United States raw milk debate
||The neutrality of this article is disputed. (August 2013)|
The United States raw milk debate concerns issues of food safety and claimed health benefits of raw (un-pasteurized, un-homogenized) milk, and whether authorities responsible for regulating food safety should prohibit sale of raw milk for consumption.
Raw milk makes up a small proportion of US general population milk consumption. However, some claim the demand for raw milk has "considerably increased in recent years". Raw milk advocates claim a variety of health benefits attributable to untreated dairy products; government officials and scientific researchers stress that there are substantial food safety risks associated with raw milk, and that claims of health benefits provided by raw milk are unsupported by scientific evidence.
- 1 Homogenization
- 2 Pasteurization
- 3 Personal choice
- 4 Quality standards for milk
- 5 References
- 6 External links
Unprocessed milk consists of globules of milk fat suspended in a watery base containing dissolved proteins, sugars, vitamins, and minerals. If the globules are large enough, as with unprocessed milk from cows, the fat globules float upwards until they form a distinct cream layer at the top. Some animals, such as goats, produce smaller fat globules that remain mixed unless mechanically separated by centrifugation.
Homogenization is a process that reduces the size of fat globules by forcing pressurized, hot milk through small holes, causing turbulence that breaks up the larger fat globules so that they remain suspended rather than separating in a cream layer at the top. The purpose of homogenization is to make milk more convenient to process, store and consume, eliminating the need to shake or stir the milk container to remix the separated cream layer and increasing the shelf-life of the product.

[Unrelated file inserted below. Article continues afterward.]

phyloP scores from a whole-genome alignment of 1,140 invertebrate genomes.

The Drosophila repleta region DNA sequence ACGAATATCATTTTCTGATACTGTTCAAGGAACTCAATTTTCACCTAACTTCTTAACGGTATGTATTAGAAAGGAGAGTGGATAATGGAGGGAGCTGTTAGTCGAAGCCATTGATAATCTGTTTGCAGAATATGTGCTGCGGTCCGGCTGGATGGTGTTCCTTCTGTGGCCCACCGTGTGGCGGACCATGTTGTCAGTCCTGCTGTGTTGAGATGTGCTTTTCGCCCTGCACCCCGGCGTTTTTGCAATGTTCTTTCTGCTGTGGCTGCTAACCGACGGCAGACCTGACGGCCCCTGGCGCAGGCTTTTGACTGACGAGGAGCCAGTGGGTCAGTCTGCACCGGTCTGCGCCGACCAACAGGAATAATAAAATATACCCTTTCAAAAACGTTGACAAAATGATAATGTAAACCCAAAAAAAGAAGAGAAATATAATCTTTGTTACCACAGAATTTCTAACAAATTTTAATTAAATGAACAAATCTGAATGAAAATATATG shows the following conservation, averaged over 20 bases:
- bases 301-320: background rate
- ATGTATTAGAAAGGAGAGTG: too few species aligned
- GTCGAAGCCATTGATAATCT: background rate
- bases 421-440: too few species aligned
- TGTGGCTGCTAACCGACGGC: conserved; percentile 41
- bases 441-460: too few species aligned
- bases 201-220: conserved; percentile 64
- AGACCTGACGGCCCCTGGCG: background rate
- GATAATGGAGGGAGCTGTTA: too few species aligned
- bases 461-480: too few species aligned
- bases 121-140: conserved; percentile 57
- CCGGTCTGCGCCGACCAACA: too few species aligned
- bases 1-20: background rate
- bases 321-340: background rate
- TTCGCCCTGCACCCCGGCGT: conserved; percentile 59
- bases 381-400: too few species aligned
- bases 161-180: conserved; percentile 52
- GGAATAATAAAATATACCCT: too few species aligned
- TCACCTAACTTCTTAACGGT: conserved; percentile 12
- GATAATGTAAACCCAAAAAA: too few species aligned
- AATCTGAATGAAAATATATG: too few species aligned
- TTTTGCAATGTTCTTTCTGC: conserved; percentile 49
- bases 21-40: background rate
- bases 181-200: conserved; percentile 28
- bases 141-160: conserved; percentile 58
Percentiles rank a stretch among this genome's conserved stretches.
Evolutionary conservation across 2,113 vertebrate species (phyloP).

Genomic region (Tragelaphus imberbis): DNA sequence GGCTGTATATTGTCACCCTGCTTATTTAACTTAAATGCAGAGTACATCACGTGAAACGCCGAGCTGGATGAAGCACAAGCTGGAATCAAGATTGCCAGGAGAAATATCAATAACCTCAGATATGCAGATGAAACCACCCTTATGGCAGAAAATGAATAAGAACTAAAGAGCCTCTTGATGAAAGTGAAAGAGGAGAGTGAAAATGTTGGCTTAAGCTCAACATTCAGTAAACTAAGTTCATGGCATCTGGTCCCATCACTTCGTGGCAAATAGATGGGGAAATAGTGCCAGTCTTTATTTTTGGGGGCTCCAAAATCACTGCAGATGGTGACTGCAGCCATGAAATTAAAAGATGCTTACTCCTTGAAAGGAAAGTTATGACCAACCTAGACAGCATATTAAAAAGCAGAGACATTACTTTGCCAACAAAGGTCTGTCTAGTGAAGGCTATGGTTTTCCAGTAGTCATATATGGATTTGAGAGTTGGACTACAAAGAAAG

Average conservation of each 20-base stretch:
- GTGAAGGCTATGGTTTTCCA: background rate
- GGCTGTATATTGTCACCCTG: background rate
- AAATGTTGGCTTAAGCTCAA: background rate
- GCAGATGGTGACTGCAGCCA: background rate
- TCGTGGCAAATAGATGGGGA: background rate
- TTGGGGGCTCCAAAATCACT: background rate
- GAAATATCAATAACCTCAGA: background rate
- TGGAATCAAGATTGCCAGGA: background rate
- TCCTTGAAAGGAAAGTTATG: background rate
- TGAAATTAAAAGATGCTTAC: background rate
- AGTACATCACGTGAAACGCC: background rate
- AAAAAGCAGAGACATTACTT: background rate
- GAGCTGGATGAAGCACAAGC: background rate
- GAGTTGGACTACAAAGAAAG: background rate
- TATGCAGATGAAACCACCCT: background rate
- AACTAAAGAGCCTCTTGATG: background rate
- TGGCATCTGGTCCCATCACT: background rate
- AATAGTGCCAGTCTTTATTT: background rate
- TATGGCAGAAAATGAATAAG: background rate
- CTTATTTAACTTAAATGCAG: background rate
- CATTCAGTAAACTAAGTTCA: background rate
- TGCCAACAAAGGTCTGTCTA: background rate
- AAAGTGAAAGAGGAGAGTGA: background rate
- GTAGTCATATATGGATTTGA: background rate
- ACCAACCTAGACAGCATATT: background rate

Those opposed to homogenization argue that decreasing the size of fat globules may have unhealthy effects, including allowing steroid and protein hormones to bypass normal digestion and increase their levels in the body. Concerns that uptake of the protein xanthine oxidase is increased by homogenization, leading to hardening of the arteries (atherosclerosis), were raised in the 1970s. Subsequent research "failed to substantiate, and in many cases has refuted" a plausible effect of xanthine oxidase from homogenized milk on cardiovascular disease.
Scientific studies are somewhat limited but do not currently support claims that milk homogenization affects the development of atherosclerosis, coronary heart disease, milk allergy and milk intolerance, Type I diabetes or Type II diabetes.
Pasteurization is a sanitation process in which milk is heated briefly to a temperature high enough to kill pathogens, followed by rapid cooling. While different times and temperatures may be used by different processors, pasteurization is most commonly achieved with heating to 161 degrees Fahrenheit (71.7 degrees Celsius) for 15 seconds. Milk is tested following pasteurization to confirm that bacteria have been killed to an acceptable level. Pasteurization kills pathogenic bacteria which occasionally may be present in milk, including those causing tuberculosis (Mycobacterium bovis), listeriosis (Listeria monocytogenes), Q fever (Coxiella burnetii), brucellosis (Brucella), campylobacteriosis (Campylobacter), salmonellosis (Salmonella), and several other foodborne illnesses (e.g., Escherichia coli O157:H7). Pasteurization may not kill some resistant bacteria, which can eventually cause souring and spoilage of fresh milk. UHT pasteurization (Ultra High Temperature) is a more extreme form of pasteurization heating milk to a temperature high enough to kill spoilage organisms also.